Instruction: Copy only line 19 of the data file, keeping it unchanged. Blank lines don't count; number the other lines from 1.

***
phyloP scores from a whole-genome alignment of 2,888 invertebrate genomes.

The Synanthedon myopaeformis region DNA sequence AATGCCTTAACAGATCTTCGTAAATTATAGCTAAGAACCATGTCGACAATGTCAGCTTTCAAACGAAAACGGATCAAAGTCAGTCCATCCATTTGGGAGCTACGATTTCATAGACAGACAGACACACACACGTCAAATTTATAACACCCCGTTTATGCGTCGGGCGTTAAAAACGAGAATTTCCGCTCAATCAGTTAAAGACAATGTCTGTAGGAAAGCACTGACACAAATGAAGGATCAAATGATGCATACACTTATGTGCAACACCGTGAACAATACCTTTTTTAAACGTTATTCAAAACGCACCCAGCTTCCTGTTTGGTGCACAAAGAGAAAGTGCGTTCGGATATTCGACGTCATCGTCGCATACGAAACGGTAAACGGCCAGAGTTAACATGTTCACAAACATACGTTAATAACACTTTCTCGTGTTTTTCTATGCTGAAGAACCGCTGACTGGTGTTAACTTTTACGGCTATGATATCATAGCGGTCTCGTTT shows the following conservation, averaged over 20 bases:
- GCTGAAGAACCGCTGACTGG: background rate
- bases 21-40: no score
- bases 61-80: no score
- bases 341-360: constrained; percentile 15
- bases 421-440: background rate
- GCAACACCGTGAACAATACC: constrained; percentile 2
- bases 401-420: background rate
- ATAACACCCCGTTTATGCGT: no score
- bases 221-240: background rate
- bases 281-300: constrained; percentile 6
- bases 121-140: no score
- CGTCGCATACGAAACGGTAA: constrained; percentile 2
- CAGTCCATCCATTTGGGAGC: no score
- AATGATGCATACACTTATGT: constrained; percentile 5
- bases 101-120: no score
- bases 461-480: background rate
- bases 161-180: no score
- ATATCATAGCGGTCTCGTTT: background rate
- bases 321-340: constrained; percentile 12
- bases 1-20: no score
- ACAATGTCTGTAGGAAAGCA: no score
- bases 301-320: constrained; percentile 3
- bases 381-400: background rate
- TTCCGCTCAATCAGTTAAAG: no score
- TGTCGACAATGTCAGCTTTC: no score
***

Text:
- bases 161-180: no score